One of the four basic accounting concepts that form part of gaap. The Accruals concept says that income should be recognised in the financial statements in the period in which it is earned, rather than in the month in which payment is actually received in cash from the customer.

Costs should be “matched” with the income which they have generated and recognised in the financial statements in the month in which they are incurred, rather than the month in which they are actually paid.

The Accruals concept is also referred to as the “Matching concept”.

Acid-test ratio

A measure of the company’s ability to meet its short-term commitments. It is calculated by dividing current assets, excluding stock, by current liabilities. Current assets are debtors (amounts from customers and others), cash balances, and short-term investments which can easily be converted into cash. Current liabilities include amounts due to suppliers, bank overdrafts, amounts due for unpaid expenses, such as telephone bills, and taxes payable.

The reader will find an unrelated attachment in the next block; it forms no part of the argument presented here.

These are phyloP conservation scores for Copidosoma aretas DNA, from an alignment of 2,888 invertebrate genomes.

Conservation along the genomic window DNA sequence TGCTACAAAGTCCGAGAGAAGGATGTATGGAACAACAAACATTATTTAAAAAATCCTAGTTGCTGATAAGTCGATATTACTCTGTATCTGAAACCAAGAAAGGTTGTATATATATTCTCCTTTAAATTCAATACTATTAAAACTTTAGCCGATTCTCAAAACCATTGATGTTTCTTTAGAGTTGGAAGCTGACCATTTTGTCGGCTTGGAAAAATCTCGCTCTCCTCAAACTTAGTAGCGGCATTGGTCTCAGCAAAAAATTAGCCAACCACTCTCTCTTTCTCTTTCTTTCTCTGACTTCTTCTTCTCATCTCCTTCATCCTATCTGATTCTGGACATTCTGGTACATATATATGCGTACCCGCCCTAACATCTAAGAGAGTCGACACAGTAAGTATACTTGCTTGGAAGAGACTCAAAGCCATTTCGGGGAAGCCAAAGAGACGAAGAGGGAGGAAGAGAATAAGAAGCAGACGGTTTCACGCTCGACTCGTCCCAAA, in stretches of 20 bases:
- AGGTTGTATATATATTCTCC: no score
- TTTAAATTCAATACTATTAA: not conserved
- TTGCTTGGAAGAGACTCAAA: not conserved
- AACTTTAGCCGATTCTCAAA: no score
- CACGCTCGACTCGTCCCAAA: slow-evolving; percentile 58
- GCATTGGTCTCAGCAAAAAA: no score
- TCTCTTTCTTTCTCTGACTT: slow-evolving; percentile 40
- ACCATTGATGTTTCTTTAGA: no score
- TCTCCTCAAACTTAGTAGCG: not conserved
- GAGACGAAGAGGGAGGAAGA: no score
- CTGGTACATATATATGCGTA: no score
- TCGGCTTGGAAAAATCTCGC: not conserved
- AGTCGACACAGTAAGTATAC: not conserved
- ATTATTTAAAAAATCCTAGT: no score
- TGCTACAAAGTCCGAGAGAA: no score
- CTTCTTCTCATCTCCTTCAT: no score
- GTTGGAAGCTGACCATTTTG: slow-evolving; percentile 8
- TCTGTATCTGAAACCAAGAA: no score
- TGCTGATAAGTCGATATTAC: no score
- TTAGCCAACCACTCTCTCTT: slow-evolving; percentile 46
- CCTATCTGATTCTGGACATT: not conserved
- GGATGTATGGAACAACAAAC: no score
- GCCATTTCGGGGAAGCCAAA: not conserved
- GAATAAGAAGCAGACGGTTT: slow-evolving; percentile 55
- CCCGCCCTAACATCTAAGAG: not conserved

Amortisation

A reduction in debt by periodic payments covering interest and part of the principal. The term is also used for the process of writing down intangible assets such as a leases, copyrights and patents etc.

Assets

Everything that a company owns or that is due to it: including cash, investments, cash due, materials and stocks, which are called current assets; buildings and machinery, which are known as fixed assets; and patents and goodwill, called intangible assets.